Synthese 194 (9):3203-3219 (2017)
AbstractThe scientific realism debate has now reached an entirely new level of sophistication. Faced with increasingly focused challenges, epistemic scientific realists have appropriately revised their basic meta-hypothesis that successful scientific theories are approximately true: they have emphasized criteria that render realism far more selective and, so, plausible. As a framework for discussion, I use what I take to be the most influential current variant of selective epistemic realism, deployment realism. Toward the identification of new case studies that challenge this form of realism, I break away from the standard list and look to the history of celestial mechanics, with an emphasis on twentieth century advances. I then articulate two purely deductive arguments that, I argue, properly capture the historical threat to realism. I contend that both the content and form of these novel challenges seriously threaten selective epistemic realism. I conclude on a positive note, however, arguing for selective realism at a higher level. Even in the face of threats to its epistemic tenet, scientific realism need not be rejected outright: concern with belief can be bracketed while nonetheless advocating core realist tenets. I show that, in contrast with epistemic deployment realism, a purely axiological scientific realism can account for key scientific practices made salient in my twentieth century case studies. And embracing the realists favored account of inference, inference to the best explanation, while pointing to a set of the most promising alternative selective realist meta-hypothesis, I show how testing the latter can be immensely valuable to our understanding of science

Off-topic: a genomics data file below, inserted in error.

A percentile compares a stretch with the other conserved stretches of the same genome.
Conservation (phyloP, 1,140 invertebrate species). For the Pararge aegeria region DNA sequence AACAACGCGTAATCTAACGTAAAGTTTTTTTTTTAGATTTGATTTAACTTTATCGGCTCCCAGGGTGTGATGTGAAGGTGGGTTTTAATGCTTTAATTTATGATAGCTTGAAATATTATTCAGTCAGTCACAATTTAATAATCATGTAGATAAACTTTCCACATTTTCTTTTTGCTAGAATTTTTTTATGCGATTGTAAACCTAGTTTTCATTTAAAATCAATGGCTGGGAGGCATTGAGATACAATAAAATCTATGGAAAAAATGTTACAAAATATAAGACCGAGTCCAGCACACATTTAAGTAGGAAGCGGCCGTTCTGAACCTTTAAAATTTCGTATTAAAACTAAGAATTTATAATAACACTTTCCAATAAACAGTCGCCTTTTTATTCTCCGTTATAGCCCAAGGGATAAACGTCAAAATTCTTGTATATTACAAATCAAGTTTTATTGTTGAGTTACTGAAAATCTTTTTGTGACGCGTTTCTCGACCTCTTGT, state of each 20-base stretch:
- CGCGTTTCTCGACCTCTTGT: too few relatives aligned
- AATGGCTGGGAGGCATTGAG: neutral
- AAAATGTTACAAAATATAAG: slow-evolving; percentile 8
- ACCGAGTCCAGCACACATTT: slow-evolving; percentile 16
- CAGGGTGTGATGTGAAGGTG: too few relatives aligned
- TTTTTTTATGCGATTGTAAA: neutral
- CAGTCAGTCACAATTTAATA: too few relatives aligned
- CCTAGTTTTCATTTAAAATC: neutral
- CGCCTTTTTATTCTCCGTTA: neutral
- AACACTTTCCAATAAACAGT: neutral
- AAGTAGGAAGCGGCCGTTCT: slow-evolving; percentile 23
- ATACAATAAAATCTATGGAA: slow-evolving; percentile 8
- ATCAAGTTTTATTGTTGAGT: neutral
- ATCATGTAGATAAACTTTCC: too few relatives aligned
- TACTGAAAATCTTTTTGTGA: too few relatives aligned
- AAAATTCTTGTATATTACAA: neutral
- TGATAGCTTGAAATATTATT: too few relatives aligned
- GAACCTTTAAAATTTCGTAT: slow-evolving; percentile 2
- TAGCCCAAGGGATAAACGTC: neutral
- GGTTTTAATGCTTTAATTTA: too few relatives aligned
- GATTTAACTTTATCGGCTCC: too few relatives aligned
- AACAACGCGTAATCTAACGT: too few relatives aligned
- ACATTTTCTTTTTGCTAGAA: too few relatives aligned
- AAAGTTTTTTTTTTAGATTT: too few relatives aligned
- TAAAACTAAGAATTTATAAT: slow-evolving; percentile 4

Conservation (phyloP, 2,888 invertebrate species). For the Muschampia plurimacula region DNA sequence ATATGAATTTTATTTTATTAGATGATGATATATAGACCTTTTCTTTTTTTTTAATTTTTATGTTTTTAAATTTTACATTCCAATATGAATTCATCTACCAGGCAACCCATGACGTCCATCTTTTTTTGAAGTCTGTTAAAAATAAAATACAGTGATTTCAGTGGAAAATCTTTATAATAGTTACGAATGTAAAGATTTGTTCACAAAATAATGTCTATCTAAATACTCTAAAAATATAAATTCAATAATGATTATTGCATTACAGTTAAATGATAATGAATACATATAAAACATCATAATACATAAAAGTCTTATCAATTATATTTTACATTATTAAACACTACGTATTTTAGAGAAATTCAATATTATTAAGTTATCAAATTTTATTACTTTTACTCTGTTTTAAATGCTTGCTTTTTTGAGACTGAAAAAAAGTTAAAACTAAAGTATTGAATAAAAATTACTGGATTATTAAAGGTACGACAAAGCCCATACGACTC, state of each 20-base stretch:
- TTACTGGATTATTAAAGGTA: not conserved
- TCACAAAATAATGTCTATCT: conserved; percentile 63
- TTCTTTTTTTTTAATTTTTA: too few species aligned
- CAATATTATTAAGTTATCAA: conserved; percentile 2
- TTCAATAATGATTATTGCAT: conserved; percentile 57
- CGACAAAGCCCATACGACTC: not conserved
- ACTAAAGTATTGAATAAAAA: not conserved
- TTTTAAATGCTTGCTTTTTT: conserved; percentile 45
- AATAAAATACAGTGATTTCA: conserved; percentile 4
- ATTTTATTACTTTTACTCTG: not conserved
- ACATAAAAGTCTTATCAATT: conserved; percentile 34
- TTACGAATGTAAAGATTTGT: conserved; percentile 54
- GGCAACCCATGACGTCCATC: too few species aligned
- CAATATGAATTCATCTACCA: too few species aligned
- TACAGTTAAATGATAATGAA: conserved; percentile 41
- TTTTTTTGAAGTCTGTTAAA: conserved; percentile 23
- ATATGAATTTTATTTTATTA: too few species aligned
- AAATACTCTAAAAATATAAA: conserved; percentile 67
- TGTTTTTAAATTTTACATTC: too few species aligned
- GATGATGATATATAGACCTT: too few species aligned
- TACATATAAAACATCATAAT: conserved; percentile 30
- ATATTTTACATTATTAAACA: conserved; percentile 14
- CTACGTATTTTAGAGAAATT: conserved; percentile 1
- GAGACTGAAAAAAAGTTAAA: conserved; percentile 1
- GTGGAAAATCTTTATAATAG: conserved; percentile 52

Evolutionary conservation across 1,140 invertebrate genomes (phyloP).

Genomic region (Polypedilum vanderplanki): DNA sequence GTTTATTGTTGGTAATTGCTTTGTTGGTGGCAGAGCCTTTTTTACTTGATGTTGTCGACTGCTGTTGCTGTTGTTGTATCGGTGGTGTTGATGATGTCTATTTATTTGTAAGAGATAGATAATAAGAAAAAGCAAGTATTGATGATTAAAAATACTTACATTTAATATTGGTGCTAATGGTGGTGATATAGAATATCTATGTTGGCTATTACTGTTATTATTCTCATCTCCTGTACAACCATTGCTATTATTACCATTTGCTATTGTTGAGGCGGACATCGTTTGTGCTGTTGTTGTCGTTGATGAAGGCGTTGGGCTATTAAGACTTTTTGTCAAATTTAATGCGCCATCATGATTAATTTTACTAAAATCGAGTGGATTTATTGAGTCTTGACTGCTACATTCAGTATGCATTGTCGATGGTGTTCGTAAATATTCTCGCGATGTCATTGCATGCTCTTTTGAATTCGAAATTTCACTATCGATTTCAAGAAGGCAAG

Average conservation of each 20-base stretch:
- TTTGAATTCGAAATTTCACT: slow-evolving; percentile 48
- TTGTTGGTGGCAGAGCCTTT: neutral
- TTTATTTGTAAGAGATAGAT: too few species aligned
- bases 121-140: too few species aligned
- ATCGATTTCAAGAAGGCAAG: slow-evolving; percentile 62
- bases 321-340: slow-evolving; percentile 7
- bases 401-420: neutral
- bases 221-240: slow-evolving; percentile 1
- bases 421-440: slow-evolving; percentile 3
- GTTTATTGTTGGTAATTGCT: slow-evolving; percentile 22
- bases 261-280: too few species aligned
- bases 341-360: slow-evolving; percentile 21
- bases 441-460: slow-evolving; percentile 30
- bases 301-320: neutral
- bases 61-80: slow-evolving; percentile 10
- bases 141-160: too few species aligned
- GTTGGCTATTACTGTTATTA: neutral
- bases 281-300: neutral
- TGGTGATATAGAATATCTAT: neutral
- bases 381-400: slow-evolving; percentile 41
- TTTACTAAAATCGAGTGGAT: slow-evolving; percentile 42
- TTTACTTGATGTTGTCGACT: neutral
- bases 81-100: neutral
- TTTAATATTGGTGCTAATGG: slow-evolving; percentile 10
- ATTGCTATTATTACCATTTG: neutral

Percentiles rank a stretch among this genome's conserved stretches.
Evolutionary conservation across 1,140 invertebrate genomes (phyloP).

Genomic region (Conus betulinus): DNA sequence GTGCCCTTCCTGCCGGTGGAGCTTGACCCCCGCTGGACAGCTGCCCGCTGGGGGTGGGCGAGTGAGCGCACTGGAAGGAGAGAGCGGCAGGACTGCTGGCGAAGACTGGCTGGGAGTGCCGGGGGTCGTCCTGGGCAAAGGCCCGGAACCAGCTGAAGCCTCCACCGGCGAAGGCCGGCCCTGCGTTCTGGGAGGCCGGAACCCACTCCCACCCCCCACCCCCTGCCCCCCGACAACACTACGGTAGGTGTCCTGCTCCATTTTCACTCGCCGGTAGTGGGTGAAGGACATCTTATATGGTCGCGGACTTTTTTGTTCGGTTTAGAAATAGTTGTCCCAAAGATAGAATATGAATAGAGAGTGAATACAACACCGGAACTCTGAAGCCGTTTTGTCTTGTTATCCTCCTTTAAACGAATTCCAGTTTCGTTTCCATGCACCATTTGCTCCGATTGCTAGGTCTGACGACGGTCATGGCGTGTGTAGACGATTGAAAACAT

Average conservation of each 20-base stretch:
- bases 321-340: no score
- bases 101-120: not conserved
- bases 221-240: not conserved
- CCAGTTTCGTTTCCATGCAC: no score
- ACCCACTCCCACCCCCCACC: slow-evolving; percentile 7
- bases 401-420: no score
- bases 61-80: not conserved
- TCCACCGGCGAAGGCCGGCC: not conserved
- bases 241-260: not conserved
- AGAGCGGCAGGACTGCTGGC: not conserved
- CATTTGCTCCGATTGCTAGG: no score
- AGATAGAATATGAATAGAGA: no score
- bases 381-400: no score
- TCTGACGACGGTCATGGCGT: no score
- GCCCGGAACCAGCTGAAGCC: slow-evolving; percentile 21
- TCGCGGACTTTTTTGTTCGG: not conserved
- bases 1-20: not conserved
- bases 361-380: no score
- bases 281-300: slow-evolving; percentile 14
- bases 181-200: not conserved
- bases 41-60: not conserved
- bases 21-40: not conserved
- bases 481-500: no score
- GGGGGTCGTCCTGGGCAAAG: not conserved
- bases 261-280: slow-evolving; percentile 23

Archival historyFirst archival date: 2017-08-17
Latest version: 2 (2017-09-22)
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